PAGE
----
“ thereof. Whereupon all and singular the premises, &c. “ being confidered and due deliberation being thereunto had, “I do adjudge and determine that the said T C is guilty of " the premises &c. and that the said T C is therefore an idle " and disorderly perfon, and is also therefore a rogue and vagabond within the true intent and meaning of the statutes in “ that cafe-made and provided. And the said TC is ac“cordingly by me convicted of the offence charged upon “ him in and by the said information, and of being an idle and disorderly perfon, and a rogue and vagabond, in form " aforesaid : and I do hereby adjudge and order that the “ faid T C be therefore committed to the house of correption, “ there to remain for the space of one month, being a less “ time than until the next general quarter sessions of the

peace, or until the laid T C thall find fureties to be bound “in recognizance to appear before the next quarter sessions, “ and for his good behaviour in the mean time.” The court at first quashed this conviction, on an objection, that it was not alledged in the information, that the playing at bowls was out of the defendant's own orchard", and it is only unlawful sub modo. Afterwards in the same term lord Mansfield said, a doubt had arifen, “Whether, as by another part of the sixteenth section of 33 Hen. 8. it is made unlawful for a labourer to play at any time out of Christmas, the conviction was not good, as the defendant was stated to be a labourer, and the playing laid on the 16th of Auguft" but his lordship observed, " the punishment appeared to be under the vagrant act, 17 Geo.2. c. 5. /.1. therefore delired it might be fpoken to again upon this point, and alfo whether it was a good adjudication under this latter ftatute." Afterwards Mr. J. Arlon (lord Mansfield being absent) delivered the opinion of the court: “ This conviction is a jumble of confusion of charges and punishments; it is a conviction for playing at bowls, and the punishment inflicted is imprisonment as an idle and disorderly person. The ftat. 33 Hen. 8. c. 9. f. 15. lays a penalty of 205. on every labourer playing at bowls out of Chrifimas; the punishment is therefore clearly not under this stat. The stat. 17 Geo. 2. c. 5. 9. 1, describes four kinds of idle and disorderly persons *, and being an explanatory act, we cannot go out of it. Now bowling is not an offince within any of these descriptions, consequently the defendant is not punishable as an idle and disa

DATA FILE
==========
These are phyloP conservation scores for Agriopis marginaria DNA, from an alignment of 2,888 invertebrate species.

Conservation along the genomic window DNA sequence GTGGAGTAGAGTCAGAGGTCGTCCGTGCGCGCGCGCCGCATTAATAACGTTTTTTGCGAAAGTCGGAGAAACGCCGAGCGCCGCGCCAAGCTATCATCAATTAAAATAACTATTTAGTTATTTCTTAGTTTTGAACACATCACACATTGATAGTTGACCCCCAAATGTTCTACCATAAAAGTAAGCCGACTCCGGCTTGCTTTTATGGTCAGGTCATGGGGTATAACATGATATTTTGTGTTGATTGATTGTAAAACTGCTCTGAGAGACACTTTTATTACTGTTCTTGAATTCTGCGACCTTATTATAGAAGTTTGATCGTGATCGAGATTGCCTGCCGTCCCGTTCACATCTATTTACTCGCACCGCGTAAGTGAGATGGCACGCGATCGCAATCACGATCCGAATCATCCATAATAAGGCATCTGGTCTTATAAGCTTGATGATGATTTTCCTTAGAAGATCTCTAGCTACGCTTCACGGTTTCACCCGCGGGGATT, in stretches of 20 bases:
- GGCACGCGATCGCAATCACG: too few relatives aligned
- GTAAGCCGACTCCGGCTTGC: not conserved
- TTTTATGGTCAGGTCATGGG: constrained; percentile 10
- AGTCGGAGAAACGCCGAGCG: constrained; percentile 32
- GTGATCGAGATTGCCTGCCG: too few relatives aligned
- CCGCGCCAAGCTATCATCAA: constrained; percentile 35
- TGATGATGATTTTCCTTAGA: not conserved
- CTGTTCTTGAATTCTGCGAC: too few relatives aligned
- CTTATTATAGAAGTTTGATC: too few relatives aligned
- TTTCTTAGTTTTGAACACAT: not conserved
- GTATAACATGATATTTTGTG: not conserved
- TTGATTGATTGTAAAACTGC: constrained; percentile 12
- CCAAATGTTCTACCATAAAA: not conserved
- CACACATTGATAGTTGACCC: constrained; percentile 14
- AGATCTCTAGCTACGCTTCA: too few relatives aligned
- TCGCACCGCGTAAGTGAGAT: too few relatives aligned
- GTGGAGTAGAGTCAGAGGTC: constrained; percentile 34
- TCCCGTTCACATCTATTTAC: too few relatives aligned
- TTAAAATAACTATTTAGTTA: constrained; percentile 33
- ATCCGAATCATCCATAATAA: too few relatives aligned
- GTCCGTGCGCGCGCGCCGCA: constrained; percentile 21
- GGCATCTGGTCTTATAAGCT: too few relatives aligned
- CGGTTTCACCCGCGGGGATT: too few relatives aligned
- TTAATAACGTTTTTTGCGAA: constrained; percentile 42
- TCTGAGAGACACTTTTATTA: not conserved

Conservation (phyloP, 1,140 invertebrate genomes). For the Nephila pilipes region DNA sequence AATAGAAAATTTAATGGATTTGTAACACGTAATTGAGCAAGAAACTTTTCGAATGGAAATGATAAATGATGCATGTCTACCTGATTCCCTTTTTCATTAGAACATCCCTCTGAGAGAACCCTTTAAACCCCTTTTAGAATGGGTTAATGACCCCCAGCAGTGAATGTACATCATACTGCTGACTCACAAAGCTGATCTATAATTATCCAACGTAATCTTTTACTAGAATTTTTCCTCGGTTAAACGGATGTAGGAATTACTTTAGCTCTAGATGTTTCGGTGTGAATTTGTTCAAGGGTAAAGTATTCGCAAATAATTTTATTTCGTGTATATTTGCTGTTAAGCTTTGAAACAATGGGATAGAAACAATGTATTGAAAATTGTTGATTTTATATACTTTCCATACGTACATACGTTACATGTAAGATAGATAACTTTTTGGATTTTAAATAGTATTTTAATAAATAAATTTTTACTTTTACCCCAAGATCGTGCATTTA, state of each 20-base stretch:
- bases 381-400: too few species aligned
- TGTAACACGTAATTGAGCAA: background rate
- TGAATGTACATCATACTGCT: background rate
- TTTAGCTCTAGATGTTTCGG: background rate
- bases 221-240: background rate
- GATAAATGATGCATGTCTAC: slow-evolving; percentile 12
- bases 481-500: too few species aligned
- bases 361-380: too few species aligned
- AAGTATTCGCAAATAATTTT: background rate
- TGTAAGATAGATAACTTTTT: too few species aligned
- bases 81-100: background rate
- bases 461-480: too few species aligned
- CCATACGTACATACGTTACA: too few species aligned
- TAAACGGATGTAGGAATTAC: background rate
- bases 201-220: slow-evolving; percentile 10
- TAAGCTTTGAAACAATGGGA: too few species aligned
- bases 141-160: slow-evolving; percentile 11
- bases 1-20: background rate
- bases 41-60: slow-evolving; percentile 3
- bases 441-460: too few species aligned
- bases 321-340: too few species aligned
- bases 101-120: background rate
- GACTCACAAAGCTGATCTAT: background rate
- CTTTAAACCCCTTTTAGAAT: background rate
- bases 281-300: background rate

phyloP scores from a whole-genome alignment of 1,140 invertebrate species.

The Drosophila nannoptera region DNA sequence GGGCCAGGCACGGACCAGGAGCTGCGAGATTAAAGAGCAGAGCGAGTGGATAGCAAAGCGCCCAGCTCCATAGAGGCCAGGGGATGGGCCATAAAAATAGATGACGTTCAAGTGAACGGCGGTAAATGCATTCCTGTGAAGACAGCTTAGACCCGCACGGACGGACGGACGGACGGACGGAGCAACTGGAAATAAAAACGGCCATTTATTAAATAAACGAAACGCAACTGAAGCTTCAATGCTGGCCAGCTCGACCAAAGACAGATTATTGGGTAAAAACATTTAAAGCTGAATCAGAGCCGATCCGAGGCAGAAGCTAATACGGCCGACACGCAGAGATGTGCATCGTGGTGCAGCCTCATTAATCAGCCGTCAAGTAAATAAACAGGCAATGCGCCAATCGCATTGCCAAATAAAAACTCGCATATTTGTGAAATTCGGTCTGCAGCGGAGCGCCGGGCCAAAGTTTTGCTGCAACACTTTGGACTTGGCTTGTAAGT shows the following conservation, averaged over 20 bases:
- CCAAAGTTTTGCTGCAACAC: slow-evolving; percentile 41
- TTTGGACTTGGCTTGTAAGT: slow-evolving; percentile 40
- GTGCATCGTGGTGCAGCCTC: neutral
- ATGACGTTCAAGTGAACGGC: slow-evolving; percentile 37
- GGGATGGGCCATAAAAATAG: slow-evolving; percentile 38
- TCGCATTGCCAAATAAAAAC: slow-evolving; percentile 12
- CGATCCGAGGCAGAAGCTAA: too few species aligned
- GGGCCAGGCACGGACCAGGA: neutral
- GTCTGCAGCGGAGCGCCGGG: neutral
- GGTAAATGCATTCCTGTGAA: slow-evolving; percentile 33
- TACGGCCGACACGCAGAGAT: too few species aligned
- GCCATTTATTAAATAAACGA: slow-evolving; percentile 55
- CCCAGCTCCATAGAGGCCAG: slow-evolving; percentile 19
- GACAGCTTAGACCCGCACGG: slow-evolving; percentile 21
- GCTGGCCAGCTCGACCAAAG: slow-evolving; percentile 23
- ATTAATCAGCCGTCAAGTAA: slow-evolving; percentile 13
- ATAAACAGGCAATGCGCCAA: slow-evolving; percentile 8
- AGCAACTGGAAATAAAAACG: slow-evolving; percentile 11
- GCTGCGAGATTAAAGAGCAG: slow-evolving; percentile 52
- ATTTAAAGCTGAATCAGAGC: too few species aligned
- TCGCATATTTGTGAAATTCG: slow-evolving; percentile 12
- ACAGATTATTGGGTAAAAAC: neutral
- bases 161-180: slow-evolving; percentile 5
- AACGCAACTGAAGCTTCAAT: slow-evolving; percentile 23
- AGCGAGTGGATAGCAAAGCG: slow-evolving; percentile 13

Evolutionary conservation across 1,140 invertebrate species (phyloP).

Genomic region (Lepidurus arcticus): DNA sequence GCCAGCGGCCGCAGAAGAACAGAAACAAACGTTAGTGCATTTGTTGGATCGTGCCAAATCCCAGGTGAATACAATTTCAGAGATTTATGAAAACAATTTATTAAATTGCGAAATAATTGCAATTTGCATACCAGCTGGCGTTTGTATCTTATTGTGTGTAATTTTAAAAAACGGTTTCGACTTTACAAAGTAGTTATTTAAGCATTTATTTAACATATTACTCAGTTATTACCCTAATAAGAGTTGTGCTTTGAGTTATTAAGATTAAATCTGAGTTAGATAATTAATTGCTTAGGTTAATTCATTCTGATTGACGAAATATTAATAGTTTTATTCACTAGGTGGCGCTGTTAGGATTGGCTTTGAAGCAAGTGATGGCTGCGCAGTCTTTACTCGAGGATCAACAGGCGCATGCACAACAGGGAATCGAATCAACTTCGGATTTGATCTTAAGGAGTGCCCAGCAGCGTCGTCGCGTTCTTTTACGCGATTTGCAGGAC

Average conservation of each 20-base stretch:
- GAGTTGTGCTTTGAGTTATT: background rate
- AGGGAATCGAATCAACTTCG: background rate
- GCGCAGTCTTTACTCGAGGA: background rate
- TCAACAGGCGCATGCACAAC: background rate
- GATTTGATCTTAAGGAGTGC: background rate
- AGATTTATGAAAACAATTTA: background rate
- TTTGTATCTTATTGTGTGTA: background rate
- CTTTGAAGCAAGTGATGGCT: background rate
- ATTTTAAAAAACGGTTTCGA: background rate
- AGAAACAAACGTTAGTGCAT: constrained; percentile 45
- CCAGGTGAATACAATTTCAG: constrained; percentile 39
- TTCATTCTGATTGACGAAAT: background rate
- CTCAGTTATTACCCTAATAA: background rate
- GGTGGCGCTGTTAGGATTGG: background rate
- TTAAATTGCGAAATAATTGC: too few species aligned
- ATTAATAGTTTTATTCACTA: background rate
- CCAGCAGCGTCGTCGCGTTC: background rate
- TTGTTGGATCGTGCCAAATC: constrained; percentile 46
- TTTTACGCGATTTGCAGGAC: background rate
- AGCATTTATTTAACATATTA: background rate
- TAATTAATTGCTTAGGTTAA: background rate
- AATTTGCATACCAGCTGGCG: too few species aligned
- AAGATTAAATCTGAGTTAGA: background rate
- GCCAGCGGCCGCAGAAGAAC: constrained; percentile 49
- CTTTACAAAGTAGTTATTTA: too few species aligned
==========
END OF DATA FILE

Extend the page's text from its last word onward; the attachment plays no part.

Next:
3. See the general princivle that all qualifications or exemptions should be negatively set out in convictions in p. 652, supra, and in Vol. I. p. 547.

4. First, perfons threatening to run away, and leave their families ; 2. returning to the parish removed from ; 3. refulng to work ; 4. persons beg. ging alms. See title VAGRANTS.